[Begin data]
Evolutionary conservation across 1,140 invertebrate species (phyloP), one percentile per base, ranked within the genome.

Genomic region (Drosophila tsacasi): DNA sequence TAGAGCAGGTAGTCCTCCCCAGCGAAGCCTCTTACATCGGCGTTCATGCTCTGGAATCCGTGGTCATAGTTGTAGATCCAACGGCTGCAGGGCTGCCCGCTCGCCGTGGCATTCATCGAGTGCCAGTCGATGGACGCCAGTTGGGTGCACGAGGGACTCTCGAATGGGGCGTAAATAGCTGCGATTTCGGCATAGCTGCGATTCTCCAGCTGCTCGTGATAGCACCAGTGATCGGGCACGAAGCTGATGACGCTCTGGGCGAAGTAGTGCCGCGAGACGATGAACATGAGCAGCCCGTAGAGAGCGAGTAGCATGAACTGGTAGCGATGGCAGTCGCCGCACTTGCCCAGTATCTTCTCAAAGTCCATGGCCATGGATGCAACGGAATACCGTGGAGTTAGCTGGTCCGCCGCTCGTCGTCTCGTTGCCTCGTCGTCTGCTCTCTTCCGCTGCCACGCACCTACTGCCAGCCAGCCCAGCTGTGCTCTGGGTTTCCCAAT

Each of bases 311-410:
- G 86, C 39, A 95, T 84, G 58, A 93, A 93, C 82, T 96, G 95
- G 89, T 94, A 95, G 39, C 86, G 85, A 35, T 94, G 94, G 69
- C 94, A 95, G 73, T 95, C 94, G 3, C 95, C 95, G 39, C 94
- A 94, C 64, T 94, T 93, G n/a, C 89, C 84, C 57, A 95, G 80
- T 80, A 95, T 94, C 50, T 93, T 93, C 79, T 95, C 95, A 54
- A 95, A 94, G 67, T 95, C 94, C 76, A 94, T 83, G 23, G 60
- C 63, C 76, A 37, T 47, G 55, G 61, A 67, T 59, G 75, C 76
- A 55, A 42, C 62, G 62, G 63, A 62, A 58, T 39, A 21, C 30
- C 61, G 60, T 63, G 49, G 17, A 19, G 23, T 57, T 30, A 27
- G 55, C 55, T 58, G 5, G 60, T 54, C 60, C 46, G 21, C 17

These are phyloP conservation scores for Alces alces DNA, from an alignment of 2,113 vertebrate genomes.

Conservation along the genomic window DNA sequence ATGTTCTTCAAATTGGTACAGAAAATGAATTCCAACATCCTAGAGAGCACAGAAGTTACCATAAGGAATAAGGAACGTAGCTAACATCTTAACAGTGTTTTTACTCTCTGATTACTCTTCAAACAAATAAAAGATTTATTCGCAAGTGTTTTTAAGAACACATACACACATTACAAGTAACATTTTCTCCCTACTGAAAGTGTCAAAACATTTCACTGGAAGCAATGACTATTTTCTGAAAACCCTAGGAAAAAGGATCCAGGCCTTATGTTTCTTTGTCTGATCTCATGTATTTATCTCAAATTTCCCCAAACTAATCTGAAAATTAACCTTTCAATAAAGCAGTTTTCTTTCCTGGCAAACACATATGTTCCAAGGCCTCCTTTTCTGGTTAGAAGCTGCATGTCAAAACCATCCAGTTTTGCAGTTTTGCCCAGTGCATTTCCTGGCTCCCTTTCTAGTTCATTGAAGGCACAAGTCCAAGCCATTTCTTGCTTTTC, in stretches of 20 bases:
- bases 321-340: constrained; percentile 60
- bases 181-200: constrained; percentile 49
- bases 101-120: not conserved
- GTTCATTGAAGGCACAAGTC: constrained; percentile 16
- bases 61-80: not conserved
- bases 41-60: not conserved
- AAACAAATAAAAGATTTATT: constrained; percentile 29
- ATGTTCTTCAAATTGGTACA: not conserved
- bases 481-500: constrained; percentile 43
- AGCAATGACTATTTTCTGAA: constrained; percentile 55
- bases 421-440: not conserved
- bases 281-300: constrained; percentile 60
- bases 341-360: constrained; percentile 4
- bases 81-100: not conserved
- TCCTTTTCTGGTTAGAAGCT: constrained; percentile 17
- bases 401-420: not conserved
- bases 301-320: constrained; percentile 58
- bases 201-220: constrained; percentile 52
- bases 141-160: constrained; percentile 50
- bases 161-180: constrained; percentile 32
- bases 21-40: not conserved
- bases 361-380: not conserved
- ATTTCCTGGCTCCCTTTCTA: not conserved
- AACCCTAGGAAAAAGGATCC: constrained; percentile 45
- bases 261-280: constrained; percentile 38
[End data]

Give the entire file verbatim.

Evolutionary conservation across 1,140 invertebrate species (phyloP), one percentile per base, ranked within the genome.

Genomic region (Drosophila tsacasi): DNA sequence TAGAGCAGGTAGTCCTCCCCAGCGAAGCCTCTTACATCGGCGTTCATGCTCTGGAATCCGTGGTCATAGTTGTAGATCCAACGGCTGCAGGGCTGCCCGCTCGCCGTGGCATTCATCGAGTGCCAGTCGATGGACGCCAGTTGGGTGCACGAGGGACTCTCGAATGGGGCGTAAATAGCTGCGATTTCGGCATAGCTGCGATTCTCCAGCTGCTCGTGATAGCACCAGTGATCGGGCACGAAGCTGATGACGCTCTGGGCGAAGTAGTGCCGCGAGACGATGAACATGAGCAGCCCGTAGAGAGCGAGTAGCATGAACTGGTAGCGATGGCAGTCGCCGCACTTGCCCAGTATCTTCTCAAAGTCCATGGCCATGGATGCAACGGAATACCGTGGAGTTAGCTGGTCCGCCGCTCGTCGTCTCGTTGCCTCGTCGTCTGCTCTCTTCCGCTGCCACGCACCTACTGCCAGCCAGCCCAGCTGTGCTCTGGGTTTCCCAAT

Each of bases 311-410:
- G 86, C 39, A 95, T 84, G 58, A 93, A 93, C 82, T 96, G 95
- G 89, T 94, A 95, G 39, C 86, G 85, A 35, T 94, G 94, G 69
- C 94, A 95, G 73, T 95, C 94, G 3, C 95, C 95, G 39, C 94
- A 94, C 64, T 94, T 93, G n/a, C 89, C 84, C 57, A 95, G 80
- T 80, A 95, T 94, C 50, T 93, T 93, C 79, T 95, C 95, A 54
- A 95, A 94, G 67, T 95, C 94, C 76, A 94, T 83, G 23, G 60
- C 63, C 76, A 37, T 47, G 55, G 61, A 67, T 59, G 75, C 76
- A 55, A 42, C 62, G 62, G 63, A 62, A 58, T 39, A 21, C 30
- C 61, G 60, T 63, G 49, G 17, A 19, G 23, T 57, T 30, A 27
- G 55, C 55, T 58, G 5, G 60, T 54, C 60, C 46, G 21, C 17

These are phyloP conservation scores for Alces alces DNA, from an alignment of 2,113 vertebrate genomes.

Conservation along the genomic window DNA sequence ATGTTCTTCAAATTGGTACAGAAAATGAATTCCAACATCCTAGAGAGCACAGAAGTTACCATAAGGAATAAGGAACGTAGCTAACATCTTAACAGTGTTTTTACTCTCTGATTACTCTTCAAACAAATAAAAGATTTATTCGCAAGTGTTTTTAAGAACACATACACACATTACAAGTAACATTTTCTCCCTACTGAAAGTGTCAAAACATTTCACTGGAAGCAATGACTATTTTCTGAAAACCCTAGGAAAAAGGATCCAGGCCTTATGTTTCTTTGTCTGATCTCATGTATTTATCTCAAATTTCCCCAAACTAATCTGAAAATTAACCTTTCAATAAAGCAGTTTTCTTTCCTGGCAAACACATATGTTCCAAGGCCTCCTTTTCTGGTTAGAAGCTGCATGTCAAAACCATCCAGTTTTGCAGTTTTGCCCAGTGCATTTCCTGGCTCCCTTTCTAGTTCATTGAAGGCACAAGTCCAAGCCATTTCTTGCTTTTC, in stretches of 20 bases:
- bases 321-340: constrained; percentile 60
- bases 181-200: constrained; percentile 49
- bases 101-120: not conserved
- GTTCATTGAAGGCACAAGTC: constrained; percentile 16
- bases 61-80: not conserved
- bases 41-60: not conserved
- AAACAAATAAAAGATTTATT: constrained; percentile 29
- ATGTTCTTCAAATTGGTACA: not conserved
- bases 481-500: constrained; percentile 43
- AGCAATGACTATTTTCTGAA: constrained; percentile 55
- bases 421-440: not conserved
- bases 281-300: constrained; percentile 60
- bases 341-360: constrained; percentile 4
- bases 81-100: not conserved
- TCCTTTTCTGGTTAGAAGCT: constrained; percentile 17
- bases 401-420: not conserved
- bases 301-320: constrained; percentile 58
- bases 201-220: constrained; percentile 52
- bases 141-160: constrained; percentile 50
- bases 161-180: constrained; percentile 32
- bases 21-40: not conserved
- bases 361-380: not conserved
- ATTTCCTGGCTCCCTTTCTA: not conserved
- AACCCTAGGAAAAAGGATCC: constrained; percentile 45
- bases 261-280: constrained; percentile 38